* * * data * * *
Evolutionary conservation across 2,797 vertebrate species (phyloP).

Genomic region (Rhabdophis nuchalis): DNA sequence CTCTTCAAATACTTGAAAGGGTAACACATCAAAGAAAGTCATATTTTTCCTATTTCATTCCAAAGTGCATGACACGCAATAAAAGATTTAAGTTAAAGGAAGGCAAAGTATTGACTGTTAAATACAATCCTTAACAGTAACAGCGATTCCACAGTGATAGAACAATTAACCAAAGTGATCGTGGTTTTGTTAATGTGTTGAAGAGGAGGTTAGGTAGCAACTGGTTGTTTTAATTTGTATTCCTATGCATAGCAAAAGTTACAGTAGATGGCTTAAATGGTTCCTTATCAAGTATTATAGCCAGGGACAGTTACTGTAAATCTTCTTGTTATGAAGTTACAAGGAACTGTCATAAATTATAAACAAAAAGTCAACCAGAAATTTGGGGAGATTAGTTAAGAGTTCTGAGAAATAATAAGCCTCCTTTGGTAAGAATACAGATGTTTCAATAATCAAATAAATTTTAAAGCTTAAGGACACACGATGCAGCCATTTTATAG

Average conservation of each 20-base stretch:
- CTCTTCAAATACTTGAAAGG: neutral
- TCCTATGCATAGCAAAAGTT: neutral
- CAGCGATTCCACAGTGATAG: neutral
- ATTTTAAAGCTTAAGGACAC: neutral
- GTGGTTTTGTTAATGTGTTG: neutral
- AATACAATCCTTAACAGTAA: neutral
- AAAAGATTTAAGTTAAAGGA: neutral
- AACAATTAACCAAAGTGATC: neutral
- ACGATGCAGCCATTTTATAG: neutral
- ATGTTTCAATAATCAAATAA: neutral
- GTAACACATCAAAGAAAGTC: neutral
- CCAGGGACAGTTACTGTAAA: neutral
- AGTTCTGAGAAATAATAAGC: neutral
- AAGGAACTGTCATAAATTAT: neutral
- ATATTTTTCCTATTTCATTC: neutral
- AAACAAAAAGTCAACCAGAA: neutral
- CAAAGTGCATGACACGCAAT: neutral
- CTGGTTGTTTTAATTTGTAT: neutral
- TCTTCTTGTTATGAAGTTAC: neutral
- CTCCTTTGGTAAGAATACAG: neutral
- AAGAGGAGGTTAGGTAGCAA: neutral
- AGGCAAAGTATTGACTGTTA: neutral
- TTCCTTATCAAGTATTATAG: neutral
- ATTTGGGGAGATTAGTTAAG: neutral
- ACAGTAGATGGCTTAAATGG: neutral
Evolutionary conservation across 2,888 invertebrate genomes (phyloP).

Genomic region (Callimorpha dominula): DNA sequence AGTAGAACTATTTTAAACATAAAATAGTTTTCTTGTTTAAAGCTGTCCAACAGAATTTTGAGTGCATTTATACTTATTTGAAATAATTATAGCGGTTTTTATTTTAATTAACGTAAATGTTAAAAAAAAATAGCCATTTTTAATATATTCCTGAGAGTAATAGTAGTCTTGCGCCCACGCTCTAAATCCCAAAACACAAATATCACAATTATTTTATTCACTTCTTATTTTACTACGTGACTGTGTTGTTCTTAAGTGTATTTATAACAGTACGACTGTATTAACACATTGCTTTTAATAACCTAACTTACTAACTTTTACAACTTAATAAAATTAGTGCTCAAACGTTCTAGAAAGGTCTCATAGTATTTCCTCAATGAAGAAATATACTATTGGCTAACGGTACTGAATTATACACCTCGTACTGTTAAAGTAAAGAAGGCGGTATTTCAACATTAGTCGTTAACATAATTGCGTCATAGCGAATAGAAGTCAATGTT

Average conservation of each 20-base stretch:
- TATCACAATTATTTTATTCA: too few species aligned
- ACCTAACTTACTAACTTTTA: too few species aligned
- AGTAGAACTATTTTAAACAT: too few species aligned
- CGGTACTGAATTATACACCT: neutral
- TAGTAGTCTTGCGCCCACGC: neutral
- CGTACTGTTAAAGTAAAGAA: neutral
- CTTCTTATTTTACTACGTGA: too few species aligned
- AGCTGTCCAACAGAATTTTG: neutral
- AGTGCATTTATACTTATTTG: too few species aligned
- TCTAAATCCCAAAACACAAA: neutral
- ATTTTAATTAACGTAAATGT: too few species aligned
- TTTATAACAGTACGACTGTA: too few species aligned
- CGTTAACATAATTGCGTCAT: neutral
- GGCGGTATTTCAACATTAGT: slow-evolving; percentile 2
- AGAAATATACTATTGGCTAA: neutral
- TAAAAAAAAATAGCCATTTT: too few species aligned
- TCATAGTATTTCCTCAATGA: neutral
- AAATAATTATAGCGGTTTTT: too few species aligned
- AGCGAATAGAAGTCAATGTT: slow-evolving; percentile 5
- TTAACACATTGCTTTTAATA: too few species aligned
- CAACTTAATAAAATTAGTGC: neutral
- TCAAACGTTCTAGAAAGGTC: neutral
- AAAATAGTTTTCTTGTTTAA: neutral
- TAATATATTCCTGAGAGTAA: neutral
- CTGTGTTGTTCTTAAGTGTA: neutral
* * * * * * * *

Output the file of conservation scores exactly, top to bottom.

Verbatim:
Evolutionary conservation across 2,797 vertebrate species (phyloP).

Genomic region (Rhabdophis nuchalis): DNA sequence CTCTTCAAATACTTGAAAGGGTAACACATCAAAGAAAGTCATATTTTTCCTATTTCATTCCAAAGTGCATGACACGCAATAAAAGATTTAAGTTAAAGGAAGGCAAAGTATTGACTGTTAAATACAATCCTTAACAGTAACAGCGATTCCACAGTGATAGAACAATTAACCAAAGTGATCGTGGTTTTGTTAATGTGTTGAAGAGGAGGTTAGGTAGCAACTGGTTGTTTTAATTTGTATTCCTATGCATAGCAAAAGTTACAGTAGATGGCTTAAATGGTTCCTTATCAAGTATTATAGCCAGGGACAGTTACTGTAAATCTTCTTGTTATGAAGTTACAAGGAACTGTCATAAATTATAAACAAAAAGTCAACCAGAAATTTGGGGAGATTAGTTAAGAGTTCTGAGAAATAATAAGCCTCCTTTGGTAAGAATACAGATGTTTCAATAATCAAATAAATTTTAAAGCTTAAGGACACACGATGCAGCCATTTTATAG

Average conservation of each 20-base stretch:
- CTCTTCAAATACTTGAAAGG: neutral
- TCCTATGCATAGCAAAAGTT: neutral
- CAGCGATTCCACAGTGATAG: neutral
- ATTTTAAAGCTTAAGGACAC: neutral
- GTGGTTTTGTTAATGTGTTG: neutral
- AATACAATCCTTAACAGTAA: neutral
- AAAAGATTTAAGTTAAAGGA: neutral
- AACAATTAACCAAAGTGATC: neutral
- ACGATGCAGCCATTTTATAG: neutral
- ATGTTTCAATAATCAAATAA: neutral
- GTAACACATCAAAGAAAGTC: neutral
- CCAGGGACAGTTACTGTAAA: neutral
- AGTTCTGAGAAATAATAAGC: neutral
- AAGGAACTGTCATAAATTAT: neutral
- ATATTTTTCCTATTTCATTC: neutral
- AAACAAAAAGTCAACCAGAA: neutral
- CAAAGTGCATGACACGCAAT: neutral
- CTGGTTGTTTTAATTTGTAT: neutral
- TCTTCTTGTTATGAAGTTAC: neutral
- CTCCTTTGGTAAGAATACAG: neutral
- AAGAGGAGGTTAGGTAGCAA: neutral
- AGGCAAAGTATTGACTGTTA: neutral
- TTCCTTATCAAGTATTATAG: neutral
- ATTTGGGGAGATTAGTTAAG: neutral
- ACAGTAGATGGCTTAAATGG: neutral
Evolutionary conservation across 2,888 invertebrate genomes (phyloP).

Genomic region (Callimorpha dominula): DNA sequence AGTAGAACTATTTTAAACATAAAATAGTTTTCTTGTTTAAAGCTGTCCAACAGAATTTTGAGTGCATTTATACTTATTTGAAATAATTATAGCGGTTTTTATTTTAATTAACGTAAATGTTAAAAAAAAATAGCCATTTTTAATATATTCCTGAGAGTAATAGTAGTCTTGCGCCCACGCTCTAAATCCCAAAACACAAATATCACAATTATTTTATTCACTTCTTATTTTACTACGTGACTGTGTTGTTCTTAAGTGTATTTATAACAGTACGACTGTATTAACACATTGCTTTTAATAACCTAACTTACTAACTTTTACAACTTAATAAAATTAGTGCTCAAACGTTCTAGAAAGGTCTCATAGTATTTCCTCAATGAAGAAATATACTATTGGCTAACGGTACTGAATTATACACCTCGTACTGTTAAAGTAAAGAAGGCGGTATTTCAACATTAGTCGTTAACATAATTGCGTCATAGCGAATAGAAGTCAATGTT

Average conservation of each 20-base stretch:
- TATCACAATTATTTTATTCA: too few species aligned
- ACCTAACTTACTAACTTTTA: too few species aligned
- AGTAGAACTATTTTAAACAT: too few species aligned
- CGGTACTGAATTATACACCT: neutral
- TAGTAGTCTTGCGCCCACGC: neutral
- CGTACTGTTAAAGTAAAGAA: neutral
- CTTCTTATTTTACTACGTGA: too few species aligned
- AGCTGTCCAACAGAATTTTG: neutral
- AGTGCATTTATACTTATTTG: too few species aligned
- TCTAAATCCCAAAACACAAA: neutral
- ATTTTAATTAACGTAAATGT: too few species aligned
- TTTATAACAGTACGACTGTA: too few species aligned
- CGTTAACATAATTGCGTCAT: neutral
- GGCGGTATTTCAACATTAGT: slow-evolving; percentile 2
- AGAAATATACTATTGGCTAA: neutral
- TAAAAAAAAATAGCCATTTT: too few species aligned
- TCATAGTATTTCCTCAATGA: neutral
- AAATAATTATAGCGGTTTTT: too few species aligned
- AGCGAATAGAAGTCAATGTT: slow-evolving; percentile 5
- TTAACACATTGCTTTTAATA: too few species aligned
- CAACTTAATAAAATTAGTGC: neutral
- TCAAACGTTCTAGAAAGGTC: neutral
- AAAATAGTTTTCTTGTTTAA: neutral
- TAATATATTCCTGAGAGTAA: neutral
- CTGTGTTGTTCTTAAGTGTA: neutral